But appellants contend that the purpose of the rule was fully served when the action terminated in favor of the federal defendant Shupe, and that the District Court was without jurisdiction to proceed to a retrial of the non-federal defendants. Reasoning on the pattern of cases arising under 28 U.S.C. § 71 (1946 ed.) involving "separable controversies" removed to federal court, appellants urge that the District Court should have remanded the case to the Arizona court at the point where only non-federal parties and claims were before it. See cases cited in St. Paul Mercury Indemnity Company v. Red Cab Company, 303 U.S. 283, at 295, 58 S. Ct. 586, 82 L. Ed. 845 (1938).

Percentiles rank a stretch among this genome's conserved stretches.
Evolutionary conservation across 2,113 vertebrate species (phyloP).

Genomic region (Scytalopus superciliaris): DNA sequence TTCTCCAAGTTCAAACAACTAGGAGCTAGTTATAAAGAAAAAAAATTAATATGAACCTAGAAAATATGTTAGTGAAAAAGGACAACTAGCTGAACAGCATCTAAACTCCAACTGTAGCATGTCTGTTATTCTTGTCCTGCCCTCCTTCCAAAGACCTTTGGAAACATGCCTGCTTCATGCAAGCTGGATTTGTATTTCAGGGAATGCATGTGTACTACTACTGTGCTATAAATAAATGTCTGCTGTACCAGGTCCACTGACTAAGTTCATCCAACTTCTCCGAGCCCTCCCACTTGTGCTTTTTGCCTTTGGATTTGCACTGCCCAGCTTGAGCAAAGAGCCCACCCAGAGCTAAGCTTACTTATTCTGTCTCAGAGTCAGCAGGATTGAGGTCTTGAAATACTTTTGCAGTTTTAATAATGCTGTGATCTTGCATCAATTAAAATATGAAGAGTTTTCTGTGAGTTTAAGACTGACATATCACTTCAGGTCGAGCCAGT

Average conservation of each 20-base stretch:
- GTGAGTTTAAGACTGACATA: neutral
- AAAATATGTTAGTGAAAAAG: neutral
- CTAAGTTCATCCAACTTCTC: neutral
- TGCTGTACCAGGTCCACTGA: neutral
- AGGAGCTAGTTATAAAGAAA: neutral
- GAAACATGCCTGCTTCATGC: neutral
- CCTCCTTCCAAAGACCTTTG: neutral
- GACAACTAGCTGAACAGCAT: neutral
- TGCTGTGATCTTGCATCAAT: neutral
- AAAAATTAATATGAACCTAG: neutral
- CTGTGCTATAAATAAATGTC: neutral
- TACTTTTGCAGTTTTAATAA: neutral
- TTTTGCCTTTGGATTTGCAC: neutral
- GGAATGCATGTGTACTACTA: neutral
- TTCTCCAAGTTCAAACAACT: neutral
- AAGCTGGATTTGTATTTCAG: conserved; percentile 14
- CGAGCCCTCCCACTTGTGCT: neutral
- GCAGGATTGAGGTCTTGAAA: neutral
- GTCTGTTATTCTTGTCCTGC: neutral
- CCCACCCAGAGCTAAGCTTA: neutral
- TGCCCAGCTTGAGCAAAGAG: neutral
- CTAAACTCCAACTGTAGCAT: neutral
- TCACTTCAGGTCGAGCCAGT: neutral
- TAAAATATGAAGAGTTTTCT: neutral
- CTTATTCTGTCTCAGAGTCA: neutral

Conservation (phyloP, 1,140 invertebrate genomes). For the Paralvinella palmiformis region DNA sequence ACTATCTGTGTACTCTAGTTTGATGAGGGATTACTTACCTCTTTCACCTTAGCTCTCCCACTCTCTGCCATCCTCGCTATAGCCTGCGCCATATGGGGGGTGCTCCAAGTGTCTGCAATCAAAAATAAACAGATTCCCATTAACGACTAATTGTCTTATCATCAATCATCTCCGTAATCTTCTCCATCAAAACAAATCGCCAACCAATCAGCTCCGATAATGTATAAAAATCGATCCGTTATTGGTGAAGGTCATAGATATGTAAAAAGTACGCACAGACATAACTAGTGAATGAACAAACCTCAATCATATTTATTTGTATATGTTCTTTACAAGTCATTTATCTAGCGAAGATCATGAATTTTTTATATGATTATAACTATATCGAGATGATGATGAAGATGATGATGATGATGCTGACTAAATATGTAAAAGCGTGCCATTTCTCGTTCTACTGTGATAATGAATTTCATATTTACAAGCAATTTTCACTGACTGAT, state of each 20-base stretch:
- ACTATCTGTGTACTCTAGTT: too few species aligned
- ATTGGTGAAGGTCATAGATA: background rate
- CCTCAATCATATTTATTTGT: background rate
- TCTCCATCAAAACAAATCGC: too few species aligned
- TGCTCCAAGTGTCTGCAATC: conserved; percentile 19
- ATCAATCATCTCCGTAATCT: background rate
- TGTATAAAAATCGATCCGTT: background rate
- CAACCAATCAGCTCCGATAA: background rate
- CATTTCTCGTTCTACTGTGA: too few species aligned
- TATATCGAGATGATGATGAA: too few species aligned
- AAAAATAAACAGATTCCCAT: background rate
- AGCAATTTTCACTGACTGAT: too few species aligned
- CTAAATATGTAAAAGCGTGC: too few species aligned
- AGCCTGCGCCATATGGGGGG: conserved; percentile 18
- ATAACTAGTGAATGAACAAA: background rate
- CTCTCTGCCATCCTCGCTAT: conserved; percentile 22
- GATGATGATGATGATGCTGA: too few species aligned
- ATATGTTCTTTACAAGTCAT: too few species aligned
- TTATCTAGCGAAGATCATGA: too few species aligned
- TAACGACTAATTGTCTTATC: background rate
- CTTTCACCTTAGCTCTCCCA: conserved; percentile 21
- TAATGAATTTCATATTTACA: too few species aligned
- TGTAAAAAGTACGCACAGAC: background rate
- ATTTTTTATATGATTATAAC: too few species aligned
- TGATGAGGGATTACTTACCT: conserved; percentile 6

The analogy is not entirely inapposite. These cases implicitly recognize, that absent some independent head of federal jurisdiction, retention of the non-federal claims involves the court with subject matter at the periphery of United States judicial power. For the Constitution ordains that judicial power shall only extend to those cases specifically enumerated. United States Constitution, Article III, Section 2. See International Brotherhood, etc. v. W. L. Mead, Inc., 230 F.2d 576, 579 (1st Cir. 1956), cert. dismissed 352 U.S. 802, 77 S. Ct. 21, 1 L. Ed. 2d 37; Texas Employers Insurance Ass'n v. Felt, 150 F.2d 227, 234, 160 A.L.R. 931 (5th Cir. 1945); see also State of Tennessee v. Davis, supra, 100 U.S. at 290, (dissenting opinion) Textile Workers, etc. v. Lincoln Mills, 353 U.S. 448, 475-484, 77 S. Ct. 912, 1 L. Ed. 2d 972 (dissenting opinion 1957); Lewin, 66 Harvard Law Rev. 423 (1953). But it bears emphasis that cases arising under a particular statute do not define the jurisdictional limits Congress or the Constitution may set under another statute. As an example, removal jurisdiction under 28 U.S.C. § 1441(c), the successor to the separable controversy statute, was motivated by a Congressional desire to narrow federal court jurisdiction. American Fire & Casualty Co. v. Finn, 341 U.S. 6, at p. 10, 71 S. Ct. 534, 95 L. Ed. 702 (1951). Compare 28 U.S.C. § 1441(c) (1948 ed.) with 28 U. S.C. § 71 (1946 ed.). But see Lewin, Op. Cit. supra, 66 Harvard Law Rev. at 431.